Since the election of President Donald Trump in November 2016, there has been an uptick in hate crimes across the nation. Denver is no exception, with some notable examples:
Eight days after the election, on November 16, a transgender woman in Capitol Hill found her car spray-painted with swastikas and the words “Trump,” “Die” and “Tranny.” Three days later, more swastikas were found painted on the campus of the Isabella Community School in Stapleton. And more recently, on May 2, hateful messages, including “KKK,” were scratched into cars near the University of Denver.
Prior to this week, Denver did not have a law on the books allowing the city to prosecute such acts as hate crimes.
That changed on Monday night, May 22, when the Denver City Council approved a comprehensive bill that reforms the sentencing structure for low-level offenses. It not only addresses “bias motivated offenses” (hate crimes), but also adds protections against deportation for immigrants who commit low-level offenses by reducing their maximum jail sentences to 364 days rather than 365 days (at which point ICE is automatically notified, which could lead to deportation proceedings).
Denver City Attorney Kristin Bronson says that adding the hate-crime element to Denver's sentencing laws was partly a response to a call to action issued on March 20 by the U.S. Commission on Civil Rights.
“In recent weeks, many serious hate crimes have been reported around the country,” the letter stated. “The U.S. Commission on Civil Rights is deeply concerned about such attacks. We call on state and federal officials to respond immediately and effectively to end violence based on religion, national origin, race or other identity status.”
Denver's sentencing laws differ from those of the state, which has a hate-crime law on the books that state prosecutors can employ during sentencing.
Similar to the state's law, Denver's sentencing provision dictates that the “hate crime” tag can be applied, when proven by prosecutors, on top of another offense — such as an assault or property damage — as a “sentencing enhancer.” This means that for low-level crimes, sentences could be increased to the city's maximum of one year in jail and a $999 fine if city prosecutors can show that the crime was directed against a class of individuals.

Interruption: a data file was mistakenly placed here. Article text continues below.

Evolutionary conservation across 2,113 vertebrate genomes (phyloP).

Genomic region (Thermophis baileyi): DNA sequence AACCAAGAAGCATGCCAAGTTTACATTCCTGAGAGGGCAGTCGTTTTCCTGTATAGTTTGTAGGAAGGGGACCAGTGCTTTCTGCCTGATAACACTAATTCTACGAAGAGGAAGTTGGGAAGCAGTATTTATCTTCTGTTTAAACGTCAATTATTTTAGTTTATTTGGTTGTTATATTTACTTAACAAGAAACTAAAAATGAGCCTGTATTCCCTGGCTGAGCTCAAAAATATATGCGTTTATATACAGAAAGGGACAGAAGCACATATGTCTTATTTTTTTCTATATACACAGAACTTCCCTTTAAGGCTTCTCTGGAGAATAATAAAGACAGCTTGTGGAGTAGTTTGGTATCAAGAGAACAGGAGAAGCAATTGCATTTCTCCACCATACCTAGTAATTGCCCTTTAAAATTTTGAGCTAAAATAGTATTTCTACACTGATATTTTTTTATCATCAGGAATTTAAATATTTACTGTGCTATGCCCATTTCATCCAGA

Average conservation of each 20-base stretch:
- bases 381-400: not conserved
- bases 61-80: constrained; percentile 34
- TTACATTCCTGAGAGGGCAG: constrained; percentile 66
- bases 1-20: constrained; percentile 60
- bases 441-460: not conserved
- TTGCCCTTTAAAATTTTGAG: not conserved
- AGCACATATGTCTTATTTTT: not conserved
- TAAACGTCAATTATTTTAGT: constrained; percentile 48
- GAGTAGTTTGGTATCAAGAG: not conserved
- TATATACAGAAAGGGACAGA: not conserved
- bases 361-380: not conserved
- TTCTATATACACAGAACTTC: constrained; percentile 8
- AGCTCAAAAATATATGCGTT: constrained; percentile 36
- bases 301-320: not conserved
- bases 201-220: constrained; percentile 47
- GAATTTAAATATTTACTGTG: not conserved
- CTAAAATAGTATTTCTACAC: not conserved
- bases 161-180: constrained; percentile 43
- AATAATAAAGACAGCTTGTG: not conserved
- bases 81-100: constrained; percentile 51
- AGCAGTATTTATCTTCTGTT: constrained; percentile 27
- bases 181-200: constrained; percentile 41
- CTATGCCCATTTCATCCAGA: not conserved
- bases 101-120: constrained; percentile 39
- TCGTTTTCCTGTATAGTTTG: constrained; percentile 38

Bronson gives the example of spray-painted swastikas. “Before, our municipal ordinances would have found that as only a property crime," she says. “Our new hate-crime ordinance adds a sentencing enhancer when the crime is motivated against a person or their property because of their race, religion, age, mental or physical disability, gender, sexual orientation or gender identity."
“Prosecutors have the burden of proving that,” she added.
For Obeid Kaifo, the new sentencing laws are a welcome development.
Kaifo is a national boardmember of the Syrian American Council and had participated in a stakeholder meeting at the mayor's office concerning crimes and harassment directed toward Denver's Muslim community, including at schools and on social media. Kaifo says that he and his family members, who own and operate the Shish Kabab Grill across the street from the State Capitol, have been increasingly harassed during the past couple of years, and especially since the election of Donald Trump.
"A lot of people say, 'Don't let the haters get to you,'” says Kaifo. “That's true to a certain extent, but that extent ends when your family members's lives are on the line."
Kaifo says that he and his family have been the recipients of multiple death threats. That includes instances in late March when an unidentified caller was phoning the restaurant twenty to thirty times a day, sometimes saying things like, “I'm going to come in there and kill you Muslims,” sometimes not saying anything at all. The calls only stopped when police were able to track down the caller.
"It wasn't out of the norm, unfortunately,” says Kaifo. “There is truly a new normal now, and it's really scary."
City Attorney Bronson says that the new law is designed to deter such activities.
“We hope that this will act as a deterrent to those in our community that seek to harass or bully or target for crimes some of our more vulnerable population,” she says. “We're trying to be a welcoming and inclusive city, so part of this is sending the message not only that we will punish you up to the highest extent permissible under municipal law for hate crimes, but also to our immigrant and refugee communities that we have their backs.”
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Bronson also adds that the law has been carefully crafted so that it won't curb free speech, which was an initial concern of Denver City Council members.
“We made it very clear that we structured this ordinance in a way that we are not punishing speech,” says Bronson. “This really is about having a sentencing enhancer for crimes that have nothing to do with the speech element, but [a crime] that, while directed at an individual, is really targeted toward a community and is meant to, and does, harm that community.”
Kaifo says he appreciates that the city is stepping up to protect people like his family.
"We cannot be timid about how we approach hate crimes," he says.